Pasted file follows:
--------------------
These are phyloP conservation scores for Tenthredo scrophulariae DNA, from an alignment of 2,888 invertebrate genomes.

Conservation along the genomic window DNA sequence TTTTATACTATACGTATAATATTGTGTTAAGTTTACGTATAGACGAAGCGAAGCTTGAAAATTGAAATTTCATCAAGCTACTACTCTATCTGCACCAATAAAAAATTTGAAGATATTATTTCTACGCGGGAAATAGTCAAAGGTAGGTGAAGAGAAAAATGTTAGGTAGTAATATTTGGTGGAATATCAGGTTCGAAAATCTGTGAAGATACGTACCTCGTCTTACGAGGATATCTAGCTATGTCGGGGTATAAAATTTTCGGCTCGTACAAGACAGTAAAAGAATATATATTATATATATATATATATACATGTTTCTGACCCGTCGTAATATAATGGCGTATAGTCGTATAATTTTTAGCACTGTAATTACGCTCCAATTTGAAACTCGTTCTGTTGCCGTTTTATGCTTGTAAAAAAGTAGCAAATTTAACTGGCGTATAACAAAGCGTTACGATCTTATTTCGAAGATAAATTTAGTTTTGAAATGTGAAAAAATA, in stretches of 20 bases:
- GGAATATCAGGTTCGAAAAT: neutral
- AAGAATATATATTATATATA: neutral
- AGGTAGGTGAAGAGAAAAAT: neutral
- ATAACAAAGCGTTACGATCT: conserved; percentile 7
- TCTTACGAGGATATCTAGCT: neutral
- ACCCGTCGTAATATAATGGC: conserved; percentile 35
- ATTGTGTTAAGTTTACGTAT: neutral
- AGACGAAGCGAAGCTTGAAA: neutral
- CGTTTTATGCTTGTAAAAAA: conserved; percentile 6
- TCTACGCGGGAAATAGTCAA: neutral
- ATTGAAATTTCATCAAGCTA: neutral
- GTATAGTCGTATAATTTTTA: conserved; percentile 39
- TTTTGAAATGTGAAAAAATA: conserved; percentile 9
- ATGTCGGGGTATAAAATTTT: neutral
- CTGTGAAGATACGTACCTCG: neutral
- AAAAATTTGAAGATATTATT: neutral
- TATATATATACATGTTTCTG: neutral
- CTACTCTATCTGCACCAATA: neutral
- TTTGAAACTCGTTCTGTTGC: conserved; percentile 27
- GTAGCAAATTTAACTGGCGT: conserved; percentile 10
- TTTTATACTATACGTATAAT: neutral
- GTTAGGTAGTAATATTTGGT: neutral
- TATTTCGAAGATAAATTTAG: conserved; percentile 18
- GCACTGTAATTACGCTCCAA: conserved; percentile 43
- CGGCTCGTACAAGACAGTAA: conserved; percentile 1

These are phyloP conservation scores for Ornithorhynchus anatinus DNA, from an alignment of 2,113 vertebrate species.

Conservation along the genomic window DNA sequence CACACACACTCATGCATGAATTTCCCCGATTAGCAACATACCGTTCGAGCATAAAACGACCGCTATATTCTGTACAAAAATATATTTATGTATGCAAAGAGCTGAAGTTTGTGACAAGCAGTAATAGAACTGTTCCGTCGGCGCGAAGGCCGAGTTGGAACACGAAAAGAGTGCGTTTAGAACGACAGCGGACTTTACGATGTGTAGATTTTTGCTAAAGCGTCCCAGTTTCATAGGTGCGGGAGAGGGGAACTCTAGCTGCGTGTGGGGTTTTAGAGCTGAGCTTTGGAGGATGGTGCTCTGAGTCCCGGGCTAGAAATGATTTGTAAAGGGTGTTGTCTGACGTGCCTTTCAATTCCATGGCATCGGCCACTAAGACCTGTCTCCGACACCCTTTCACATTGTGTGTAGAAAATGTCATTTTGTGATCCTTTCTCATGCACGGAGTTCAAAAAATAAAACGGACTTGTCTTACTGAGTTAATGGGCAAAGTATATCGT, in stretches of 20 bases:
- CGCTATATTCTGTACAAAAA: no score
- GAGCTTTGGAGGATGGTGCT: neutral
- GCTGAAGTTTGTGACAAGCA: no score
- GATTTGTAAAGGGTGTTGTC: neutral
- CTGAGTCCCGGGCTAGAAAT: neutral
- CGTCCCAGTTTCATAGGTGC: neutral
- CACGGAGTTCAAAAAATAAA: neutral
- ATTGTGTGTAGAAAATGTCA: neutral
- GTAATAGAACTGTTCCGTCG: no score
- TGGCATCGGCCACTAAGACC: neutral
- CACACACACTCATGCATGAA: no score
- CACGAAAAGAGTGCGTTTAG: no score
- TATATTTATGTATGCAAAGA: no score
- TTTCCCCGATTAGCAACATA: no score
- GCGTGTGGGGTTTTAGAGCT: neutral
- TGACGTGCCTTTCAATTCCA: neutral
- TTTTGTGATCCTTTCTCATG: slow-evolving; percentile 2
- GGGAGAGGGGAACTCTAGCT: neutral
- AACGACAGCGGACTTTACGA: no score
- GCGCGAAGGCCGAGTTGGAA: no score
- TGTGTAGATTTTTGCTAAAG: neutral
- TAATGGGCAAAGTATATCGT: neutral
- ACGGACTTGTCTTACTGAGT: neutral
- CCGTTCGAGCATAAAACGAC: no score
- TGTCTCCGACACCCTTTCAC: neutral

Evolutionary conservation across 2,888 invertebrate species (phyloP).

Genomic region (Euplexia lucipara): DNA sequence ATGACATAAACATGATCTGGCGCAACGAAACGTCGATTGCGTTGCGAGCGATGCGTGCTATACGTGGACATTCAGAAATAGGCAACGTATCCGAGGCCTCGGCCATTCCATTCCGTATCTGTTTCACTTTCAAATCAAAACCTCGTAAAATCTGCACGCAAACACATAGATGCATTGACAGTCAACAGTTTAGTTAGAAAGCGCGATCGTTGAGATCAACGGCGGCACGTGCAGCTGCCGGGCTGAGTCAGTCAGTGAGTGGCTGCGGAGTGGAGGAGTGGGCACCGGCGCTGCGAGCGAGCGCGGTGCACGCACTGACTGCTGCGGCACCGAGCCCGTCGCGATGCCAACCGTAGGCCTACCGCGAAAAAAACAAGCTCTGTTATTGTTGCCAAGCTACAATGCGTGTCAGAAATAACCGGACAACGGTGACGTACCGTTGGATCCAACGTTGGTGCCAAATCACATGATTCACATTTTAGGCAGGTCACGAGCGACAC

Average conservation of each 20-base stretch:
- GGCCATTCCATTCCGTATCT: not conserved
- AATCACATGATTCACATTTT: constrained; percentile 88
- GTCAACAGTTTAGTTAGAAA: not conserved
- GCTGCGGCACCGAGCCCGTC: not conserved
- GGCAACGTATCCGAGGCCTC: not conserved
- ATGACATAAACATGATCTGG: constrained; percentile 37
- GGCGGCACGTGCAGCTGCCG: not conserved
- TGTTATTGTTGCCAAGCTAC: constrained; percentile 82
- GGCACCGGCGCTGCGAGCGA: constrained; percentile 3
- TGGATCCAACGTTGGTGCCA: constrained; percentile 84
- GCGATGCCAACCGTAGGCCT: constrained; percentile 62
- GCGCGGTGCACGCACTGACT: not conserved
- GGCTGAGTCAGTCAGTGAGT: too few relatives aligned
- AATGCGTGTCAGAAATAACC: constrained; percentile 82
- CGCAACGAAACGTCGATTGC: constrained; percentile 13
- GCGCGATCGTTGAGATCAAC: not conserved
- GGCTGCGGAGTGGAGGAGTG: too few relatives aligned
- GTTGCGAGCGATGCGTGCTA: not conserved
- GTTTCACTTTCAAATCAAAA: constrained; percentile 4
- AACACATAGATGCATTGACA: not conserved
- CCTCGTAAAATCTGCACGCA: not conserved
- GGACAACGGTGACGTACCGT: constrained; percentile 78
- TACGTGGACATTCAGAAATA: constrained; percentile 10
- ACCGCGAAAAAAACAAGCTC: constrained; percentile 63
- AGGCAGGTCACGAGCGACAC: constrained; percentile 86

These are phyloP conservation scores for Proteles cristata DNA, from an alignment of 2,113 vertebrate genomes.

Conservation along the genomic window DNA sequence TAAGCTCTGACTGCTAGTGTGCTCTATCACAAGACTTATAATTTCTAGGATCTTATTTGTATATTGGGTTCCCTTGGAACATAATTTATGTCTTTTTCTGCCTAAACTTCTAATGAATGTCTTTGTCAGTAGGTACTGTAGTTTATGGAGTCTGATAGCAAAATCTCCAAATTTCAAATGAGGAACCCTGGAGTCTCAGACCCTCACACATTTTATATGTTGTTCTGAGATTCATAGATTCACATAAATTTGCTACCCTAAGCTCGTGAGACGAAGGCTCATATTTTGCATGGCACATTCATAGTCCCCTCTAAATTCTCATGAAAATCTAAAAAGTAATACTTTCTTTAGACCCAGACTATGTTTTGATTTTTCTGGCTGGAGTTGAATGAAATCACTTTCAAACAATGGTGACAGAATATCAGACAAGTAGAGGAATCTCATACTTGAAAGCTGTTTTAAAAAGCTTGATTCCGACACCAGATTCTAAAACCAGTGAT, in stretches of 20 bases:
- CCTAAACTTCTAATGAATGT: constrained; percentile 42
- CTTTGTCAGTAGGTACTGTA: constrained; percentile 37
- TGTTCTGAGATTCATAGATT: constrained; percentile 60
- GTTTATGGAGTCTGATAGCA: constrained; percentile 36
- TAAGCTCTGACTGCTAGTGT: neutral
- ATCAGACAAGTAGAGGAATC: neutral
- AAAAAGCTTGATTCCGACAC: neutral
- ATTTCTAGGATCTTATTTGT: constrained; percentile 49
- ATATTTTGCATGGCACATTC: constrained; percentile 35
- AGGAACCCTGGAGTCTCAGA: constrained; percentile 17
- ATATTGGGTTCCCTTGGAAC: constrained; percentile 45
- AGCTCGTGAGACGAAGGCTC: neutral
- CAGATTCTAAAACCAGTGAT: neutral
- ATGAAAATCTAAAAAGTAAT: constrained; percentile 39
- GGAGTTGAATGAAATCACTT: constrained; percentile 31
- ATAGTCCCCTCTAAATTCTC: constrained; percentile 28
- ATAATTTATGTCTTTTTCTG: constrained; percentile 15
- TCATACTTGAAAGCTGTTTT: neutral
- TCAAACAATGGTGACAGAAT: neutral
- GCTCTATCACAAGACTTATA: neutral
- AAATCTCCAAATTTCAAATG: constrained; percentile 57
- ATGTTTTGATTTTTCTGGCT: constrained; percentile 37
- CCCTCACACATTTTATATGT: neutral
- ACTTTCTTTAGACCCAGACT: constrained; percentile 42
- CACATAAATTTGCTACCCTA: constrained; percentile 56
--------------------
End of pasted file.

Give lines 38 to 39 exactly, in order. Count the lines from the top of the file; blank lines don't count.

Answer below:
- GTAATAGAACTGTTCCGTCG: no score
- TGGCATCGGCCACTAAGACC: neutral